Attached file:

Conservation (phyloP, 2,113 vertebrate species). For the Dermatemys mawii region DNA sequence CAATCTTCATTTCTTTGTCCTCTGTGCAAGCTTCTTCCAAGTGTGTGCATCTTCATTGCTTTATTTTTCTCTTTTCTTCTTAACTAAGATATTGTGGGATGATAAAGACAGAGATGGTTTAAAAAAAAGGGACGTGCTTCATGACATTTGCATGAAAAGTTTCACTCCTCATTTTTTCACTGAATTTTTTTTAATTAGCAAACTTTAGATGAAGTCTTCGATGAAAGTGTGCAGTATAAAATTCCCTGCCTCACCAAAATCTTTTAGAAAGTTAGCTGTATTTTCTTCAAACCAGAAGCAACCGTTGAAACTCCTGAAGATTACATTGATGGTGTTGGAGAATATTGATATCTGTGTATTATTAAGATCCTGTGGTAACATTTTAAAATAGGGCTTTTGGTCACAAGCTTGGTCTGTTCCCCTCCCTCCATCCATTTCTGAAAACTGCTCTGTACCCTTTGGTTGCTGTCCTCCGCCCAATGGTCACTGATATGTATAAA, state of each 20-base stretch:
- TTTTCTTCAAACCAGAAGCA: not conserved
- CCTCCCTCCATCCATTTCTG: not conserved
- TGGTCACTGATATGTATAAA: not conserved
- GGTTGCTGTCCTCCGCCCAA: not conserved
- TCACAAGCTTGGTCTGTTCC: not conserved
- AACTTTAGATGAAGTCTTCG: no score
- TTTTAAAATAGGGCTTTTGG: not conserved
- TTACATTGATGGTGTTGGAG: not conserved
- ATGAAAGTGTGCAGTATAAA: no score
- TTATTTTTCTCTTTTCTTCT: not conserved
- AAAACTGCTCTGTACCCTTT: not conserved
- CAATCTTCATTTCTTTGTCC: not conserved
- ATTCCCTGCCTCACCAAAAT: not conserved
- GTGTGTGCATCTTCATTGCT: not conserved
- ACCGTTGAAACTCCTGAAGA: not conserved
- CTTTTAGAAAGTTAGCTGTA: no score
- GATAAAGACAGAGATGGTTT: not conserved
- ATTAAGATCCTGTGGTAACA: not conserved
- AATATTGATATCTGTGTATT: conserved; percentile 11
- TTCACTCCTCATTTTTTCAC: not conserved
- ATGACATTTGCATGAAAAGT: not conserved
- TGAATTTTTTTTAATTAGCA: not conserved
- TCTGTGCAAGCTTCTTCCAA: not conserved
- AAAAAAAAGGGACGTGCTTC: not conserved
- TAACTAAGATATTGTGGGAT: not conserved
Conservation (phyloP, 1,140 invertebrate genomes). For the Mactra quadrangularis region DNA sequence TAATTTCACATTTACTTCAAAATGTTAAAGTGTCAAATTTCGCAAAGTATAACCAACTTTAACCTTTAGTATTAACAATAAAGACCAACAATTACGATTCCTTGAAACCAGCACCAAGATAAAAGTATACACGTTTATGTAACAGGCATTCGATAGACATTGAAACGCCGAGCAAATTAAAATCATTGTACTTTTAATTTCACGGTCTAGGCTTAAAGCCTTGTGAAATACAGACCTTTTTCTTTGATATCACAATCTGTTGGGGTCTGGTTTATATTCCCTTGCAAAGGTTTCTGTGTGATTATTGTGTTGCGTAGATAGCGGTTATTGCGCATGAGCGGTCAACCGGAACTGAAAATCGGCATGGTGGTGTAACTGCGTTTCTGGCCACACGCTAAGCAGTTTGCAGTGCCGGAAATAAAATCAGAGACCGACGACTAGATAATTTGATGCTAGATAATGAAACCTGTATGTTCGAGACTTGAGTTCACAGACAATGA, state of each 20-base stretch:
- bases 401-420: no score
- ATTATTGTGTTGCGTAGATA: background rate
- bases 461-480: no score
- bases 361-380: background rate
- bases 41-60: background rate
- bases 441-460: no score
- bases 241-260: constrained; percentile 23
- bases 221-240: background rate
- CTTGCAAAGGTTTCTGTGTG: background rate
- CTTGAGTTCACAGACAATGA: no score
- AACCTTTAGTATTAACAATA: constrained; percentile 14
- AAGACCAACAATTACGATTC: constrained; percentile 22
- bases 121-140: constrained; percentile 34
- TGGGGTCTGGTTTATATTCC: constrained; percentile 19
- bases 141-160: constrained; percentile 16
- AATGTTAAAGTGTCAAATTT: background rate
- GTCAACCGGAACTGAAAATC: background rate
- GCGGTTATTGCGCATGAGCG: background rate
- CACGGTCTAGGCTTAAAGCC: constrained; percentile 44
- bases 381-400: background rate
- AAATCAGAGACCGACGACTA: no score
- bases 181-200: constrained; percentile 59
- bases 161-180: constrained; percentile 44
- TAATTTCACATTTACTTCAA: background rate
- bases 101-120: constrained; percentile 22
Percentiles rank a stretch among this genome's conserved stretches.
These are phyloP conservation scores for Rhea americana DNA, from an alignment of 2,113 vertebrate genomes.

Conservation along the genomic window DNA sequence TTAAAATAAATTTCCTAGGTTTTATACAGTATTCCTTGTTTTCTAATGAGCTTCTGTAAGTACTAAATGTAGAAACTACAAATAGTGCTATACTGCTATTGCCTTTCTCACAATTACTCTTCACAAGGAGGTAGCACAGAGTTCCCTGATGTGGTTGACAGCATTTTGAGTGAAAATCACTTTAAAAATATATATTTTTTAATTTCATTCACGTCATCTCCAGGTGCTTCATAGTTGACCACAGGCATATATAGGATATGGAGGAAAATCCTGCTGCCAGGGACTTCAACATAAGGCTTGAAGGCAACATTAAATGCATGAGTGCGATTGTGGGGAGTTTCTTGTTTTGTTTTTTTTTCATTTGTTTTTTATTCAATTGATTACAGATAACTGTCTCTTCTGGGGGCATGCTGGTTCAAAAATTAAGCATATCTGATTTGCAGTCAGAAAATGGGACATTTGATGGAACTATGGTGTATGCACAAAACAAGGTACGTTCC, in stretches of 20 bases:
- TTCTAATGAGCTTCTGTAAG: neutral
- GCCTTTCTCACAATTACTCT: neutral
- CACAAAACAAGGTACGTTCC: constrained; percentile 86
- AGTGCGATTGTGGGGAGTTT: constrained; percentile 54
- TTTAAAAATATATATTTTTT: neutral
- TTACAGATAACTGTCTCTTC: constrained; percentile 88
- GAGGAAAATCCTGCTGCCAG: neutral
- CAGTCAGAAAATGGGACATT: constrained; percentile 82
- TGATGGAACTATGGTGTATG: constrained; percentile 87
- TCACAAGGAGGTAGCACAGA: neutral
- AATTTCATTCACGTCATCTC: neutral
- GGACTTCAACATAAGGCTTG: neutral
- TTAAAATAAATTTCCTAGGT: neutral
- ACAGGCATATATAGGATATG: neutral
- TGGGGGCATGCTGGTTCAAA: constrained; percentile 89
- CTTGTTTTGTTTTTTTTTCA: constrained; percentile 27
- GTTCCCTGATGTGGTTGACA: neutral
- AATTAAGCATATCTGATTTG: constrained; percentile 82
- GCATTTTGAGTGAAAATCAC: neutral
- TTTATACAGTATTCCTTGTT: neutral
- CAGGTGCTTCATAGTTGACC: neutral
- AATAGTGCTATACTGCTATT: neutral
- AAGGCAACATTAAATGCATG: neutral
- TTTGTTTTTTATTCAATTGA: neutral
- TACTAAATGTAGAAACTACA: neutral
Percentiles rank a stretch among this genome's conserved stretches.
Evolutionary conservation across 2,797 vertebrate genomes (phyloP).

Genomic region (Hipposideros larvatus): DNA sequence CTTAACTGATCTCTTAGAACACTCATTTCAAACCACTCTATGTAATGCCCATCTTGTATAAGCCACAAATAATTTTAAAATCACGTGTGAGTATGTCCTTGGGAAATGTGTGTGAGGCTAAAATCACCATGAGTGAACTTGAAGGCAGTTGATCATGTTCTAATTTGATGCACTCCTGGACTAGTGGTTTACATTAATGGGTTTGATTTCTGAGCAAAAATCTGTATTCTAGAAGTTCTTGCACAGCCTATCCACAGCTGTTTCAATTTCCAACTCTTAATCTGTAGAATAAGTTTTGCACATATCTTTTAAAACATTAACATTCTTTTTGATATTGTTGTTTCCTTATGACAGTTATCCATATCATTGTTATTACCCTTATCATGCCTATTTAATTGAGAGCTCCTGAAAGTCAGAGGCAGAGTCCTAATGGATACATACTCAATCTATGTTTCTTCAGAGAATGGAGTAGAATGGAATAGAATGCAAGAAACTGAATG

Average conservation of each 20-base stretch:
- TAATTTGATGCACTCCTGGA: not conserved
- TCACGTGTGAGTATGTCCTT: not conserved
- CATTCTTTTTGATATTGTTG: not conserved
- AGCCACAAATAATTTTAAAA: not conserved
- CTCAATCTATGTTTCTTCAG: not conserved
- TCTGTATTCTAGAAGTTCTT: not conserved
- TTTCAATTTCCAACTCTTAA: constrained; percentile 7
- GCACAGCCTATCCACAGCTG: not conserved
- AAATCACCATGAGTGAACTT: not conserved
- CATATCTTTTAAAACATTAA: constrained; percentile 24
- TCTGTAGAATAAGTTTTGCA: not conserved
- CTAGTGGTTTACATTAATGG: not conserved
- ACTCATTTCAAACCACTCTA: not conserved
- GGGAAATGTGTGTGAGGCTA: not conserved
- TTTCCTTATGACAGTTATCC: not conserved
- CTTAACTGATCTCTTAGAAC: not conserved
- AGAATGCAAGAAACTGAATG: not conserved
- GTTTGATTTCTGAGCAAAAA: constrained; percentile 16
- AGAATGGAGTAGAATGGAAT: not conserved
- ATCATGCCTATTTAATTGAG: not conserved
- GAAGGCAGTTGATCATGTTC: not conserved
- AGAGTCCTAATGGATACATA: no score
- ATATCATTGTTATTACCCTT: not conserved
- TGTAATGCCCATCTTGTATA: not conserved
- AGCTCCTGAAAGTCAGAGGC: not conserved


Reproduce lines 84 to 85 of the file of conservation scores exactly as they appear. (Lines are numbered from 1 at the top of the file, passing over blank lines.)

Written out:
Average conservation of each 20-base stretch:
- TAATTTGATGCACTCCTGGA: not conserved